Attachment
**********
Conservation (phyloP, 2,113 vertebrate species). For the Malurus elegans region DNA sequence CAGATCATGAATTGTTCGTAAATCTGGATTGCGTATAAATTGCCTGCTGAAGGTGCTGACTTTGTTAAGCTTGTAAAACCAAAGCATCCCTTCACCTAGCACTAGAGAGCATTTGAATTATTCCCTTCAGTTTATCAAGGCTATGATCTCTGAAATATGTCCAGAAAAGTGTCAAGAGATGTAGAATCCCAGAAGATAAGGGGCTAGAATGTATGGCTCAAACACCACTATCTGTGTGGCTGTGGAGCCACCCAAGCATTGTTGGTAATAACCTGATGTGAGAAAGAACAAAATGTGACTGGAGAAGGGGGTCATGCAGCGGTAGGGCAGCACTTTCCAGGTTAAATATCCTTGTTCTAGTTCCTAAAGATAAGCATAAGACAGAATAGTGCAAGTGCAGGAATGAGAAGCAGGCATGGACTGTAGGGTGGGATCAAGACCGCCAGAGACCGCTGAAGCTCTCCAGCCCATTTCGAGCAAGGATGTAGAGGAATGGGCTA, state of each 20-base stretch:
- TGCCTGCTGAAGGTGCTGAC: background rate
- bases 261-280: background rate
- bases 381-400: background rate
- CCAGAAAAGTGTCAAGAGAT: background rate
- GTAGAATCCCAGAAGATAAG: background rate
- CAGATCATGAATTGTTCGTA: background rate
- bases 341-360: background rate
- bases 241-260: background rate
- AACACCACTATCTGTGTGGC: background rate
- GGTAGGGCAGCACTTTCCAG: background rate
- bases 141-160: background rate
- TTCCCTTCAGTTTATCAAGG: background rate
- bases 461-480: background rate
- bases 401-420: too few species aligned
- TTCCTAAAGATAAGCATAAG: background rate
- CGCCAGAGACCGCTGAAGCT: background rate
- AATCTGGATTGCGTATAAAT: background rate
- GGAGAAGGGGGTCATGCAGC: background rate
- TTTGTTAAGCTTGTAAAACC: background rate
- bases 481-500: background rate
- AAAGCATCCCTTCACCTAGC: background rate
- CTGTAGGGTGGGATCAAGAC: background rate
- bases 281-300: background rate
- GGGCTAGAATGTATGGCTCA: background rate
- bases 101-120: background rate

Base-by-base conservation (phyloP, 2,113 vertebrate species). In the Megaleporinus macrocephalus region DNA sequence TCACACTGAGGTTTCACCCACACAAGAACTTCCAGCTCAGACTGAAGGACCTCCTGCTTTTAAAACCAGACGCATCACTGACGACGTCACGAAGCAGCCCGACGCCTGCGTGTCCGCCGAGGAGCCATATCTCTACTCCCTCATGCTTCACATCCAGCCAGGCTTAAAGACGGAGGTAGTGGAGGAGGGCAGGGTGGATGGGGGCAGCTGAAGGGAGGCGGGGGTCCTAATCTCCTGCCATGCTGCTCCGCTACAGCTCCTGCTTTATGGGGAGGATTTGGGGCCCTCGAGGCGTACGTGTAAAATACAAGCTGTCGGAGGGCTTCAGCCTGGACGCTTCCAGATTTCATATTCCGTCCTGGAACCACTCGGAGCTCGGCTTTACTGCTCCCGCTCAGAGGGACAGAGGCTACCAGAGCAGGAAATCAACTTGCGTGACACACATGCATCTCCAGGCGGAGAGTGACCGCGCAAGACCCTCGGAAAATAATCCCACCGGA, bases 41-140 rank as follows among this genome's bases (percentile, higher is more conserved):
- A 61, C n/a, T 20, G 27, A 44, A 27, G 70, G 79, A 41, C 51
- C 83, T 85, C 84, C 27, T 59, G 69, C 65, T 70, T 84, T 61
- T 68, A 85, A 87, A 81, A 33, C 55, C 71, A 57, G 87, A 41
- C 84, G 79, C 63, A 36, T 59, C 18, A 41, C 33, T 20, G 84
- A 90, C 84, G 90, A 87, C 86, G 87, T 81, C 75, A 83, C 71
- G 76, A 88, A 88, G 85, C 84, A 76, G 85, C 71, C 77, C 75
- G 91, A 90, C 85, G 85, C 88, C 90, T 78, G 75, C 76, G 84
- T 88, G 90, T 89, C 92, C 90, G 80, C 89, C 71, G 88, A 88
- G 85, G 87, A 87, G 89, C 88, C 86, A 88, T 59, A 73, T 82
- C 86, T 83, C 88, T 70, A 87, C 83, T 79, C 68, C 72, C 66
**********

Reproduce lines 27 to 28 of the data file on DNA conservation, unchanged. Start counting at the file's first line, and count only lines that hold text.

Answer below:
Base-by-base conservation (phyloP, 2,113 vertebrate species). In the Megaleporinus macrocephalus region DNA sequence TCACACTGAGGTTTCACCCACACAAGAACTTCCAGCTCAGACTGAAGGACCTCCTGCTTTTAAAACCAGACGCATCACTGACGACGTCACGAAGCAGCCCGACGCCTGCGTGTCCGCCGAGGAGCCATATCTCTACTCCCTCATGCTTCACATCCAGCCAGGCTTAAAGACGGAGGTAGTGGAGGAGGGCAGGGTGGATGGGGGCAGCTGAAGGGAGGCGGGGGTCCTAATCTCCTGCCATGCTGCTCCGCTACAGCTCCTGCTTTATGGGGAGGATTTGGGGCCCTCGAGGCGTACGTGTAAAATACAAGCTGTCGGAGGGCTTCAGCCTGGACGCTTCCAGATTTCATATTCCGTCCTGGAACCACTCGGAGCTCGGCTTTACTGCTCCCGCTCAGAGGGACAGAGGCTACCAGAGCAGGAAATCAACTTGCGTGACACACATGCATCTCCAGGCGGAGAGTGACCGCGCAAGACCCTCGGAAAATAATCCCACCGGA, bases 41-140 rank as follows among this genome's bases (percentile, higher is more conserved):
- A 61, C n/a, T 20, G 27, A 44, A 27, G 70, G 79, A 41, C 51